and large numbers of young adult beetles were feeding on the
pollen of these flowers. Beetles were on the palmettoes three
to four hundred yards from the grove. The beetles were also
found feeding on the very tender terminal buds of scrub oak.
Gum was oozing from wounds of the terminal bud which ap-
parently had been made by the beetles themselves. In May the
groves were again visited by the authors. The beetles were
found in abundance feeding on the sap from wounds resulting
from a severe pruning of tangerine trees. As many as 30 beetles
were found collected around one wound. During the previous
year they had been observed feeding on gum exuding from
wounds on the trunk of these citrus trees. At this time they

*Identified by Dr. A. N. Tissot.


were more abundant on the blossom of Crotalaria and were also
found feeding on the blossoms of fire weed, Erechtites hieraci-
folia (L) Raf. They had eaten off the entire tops of the blossoms
of these plants including pistils and stamens. On none of these
plants, however, were any larvae, pupa or eggs observed.
In July, 1933 W. W. Others and R. L. Miller of the Orlando
Laboratory of the Bureau of Entomology, U. S. D. A., observed
them feeding on Trialeurodes variabilis on papaya. Not only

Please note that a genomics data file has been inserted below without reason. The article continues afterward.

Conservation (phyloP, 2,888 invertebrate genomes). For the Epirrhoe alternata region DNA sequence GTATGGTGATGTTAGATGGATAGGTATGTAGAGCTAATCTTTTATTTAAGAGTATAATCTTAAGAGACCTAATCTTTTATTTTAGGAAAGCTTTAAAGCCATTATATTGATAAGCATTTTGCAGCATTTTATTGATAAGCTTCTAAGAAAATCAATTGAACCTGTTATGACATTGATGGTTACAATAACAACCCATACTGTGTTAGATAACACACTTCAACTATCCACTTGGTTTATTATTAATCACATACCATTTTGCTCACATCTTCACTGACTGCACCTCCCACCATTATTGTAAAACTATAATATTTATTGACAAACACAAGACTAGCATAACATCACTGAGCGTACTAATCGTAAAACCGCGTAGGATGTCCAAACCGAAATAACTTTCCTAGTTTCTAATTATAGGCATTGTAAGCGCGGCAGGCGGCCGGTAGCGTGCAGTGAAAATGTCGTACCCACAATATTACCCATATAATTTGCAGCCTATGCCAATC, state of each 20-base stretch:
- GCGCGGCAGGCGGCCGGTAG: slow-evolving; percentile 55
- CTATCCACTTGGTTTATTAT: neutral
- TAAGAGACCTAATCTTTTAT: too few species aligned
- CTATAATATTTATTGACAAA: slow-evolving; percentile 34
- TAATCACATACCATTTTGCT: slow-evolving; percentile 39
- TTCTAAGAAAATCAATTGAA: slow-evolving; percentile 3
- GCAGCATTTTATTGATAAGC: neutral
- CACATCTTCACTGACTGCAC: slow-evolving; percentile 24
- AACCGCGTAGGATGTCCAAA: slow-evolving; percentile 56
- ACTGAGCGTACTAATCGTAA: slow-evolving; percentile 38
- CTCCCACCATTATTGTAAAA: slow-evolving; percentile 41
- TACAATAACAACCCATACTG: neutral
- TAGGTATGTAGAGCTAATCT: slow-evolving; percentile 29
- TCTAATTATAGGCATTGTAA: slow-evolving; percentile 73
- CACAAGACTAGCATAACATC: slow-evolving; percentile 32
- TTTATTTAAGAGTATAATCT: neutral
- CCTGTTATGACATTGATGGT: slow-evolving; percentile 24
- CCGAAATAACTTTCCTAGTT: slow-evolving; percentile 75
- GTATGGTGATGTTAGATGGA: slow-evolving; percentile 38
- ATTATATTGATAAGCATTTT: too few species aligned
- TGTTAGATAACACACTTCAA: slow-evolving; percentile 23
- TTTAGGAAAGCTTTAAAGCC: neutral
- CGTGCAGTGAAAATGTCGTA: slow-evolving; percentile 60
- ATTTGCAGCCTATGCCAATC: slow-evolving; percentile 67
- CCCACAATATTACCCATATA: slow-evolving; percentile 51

adults but larvae were present on the leaves of the papaya. In
August the senior author, together with Mr. Others and Dr. Mil-
ler again visited the papaya plantation at Orlando. In addition to
numerous adults many larvae were seen and several clusters of
eggs and several pupae, showing that the beetles are able to breed
upon this whitefly and do not use it as a food for adults only.
In April, 1933, the authors took 117 pupa off of one small
tangerine tree less than 10 ft. tall. No native lady beetles have
ever been observed to become as abundant as were these, and
it was very evident that they had been an important factor in
controlling aphids in these groves. Although no other control
measures had been taken the amount of damage by the aphids
was slight. It would seem that with the knowledge that we
now have of the possible summer foods for this ladybeetle at
a time when aphids are scarce, we are in a position to make it
possible for growers to establish this beetle permanently in many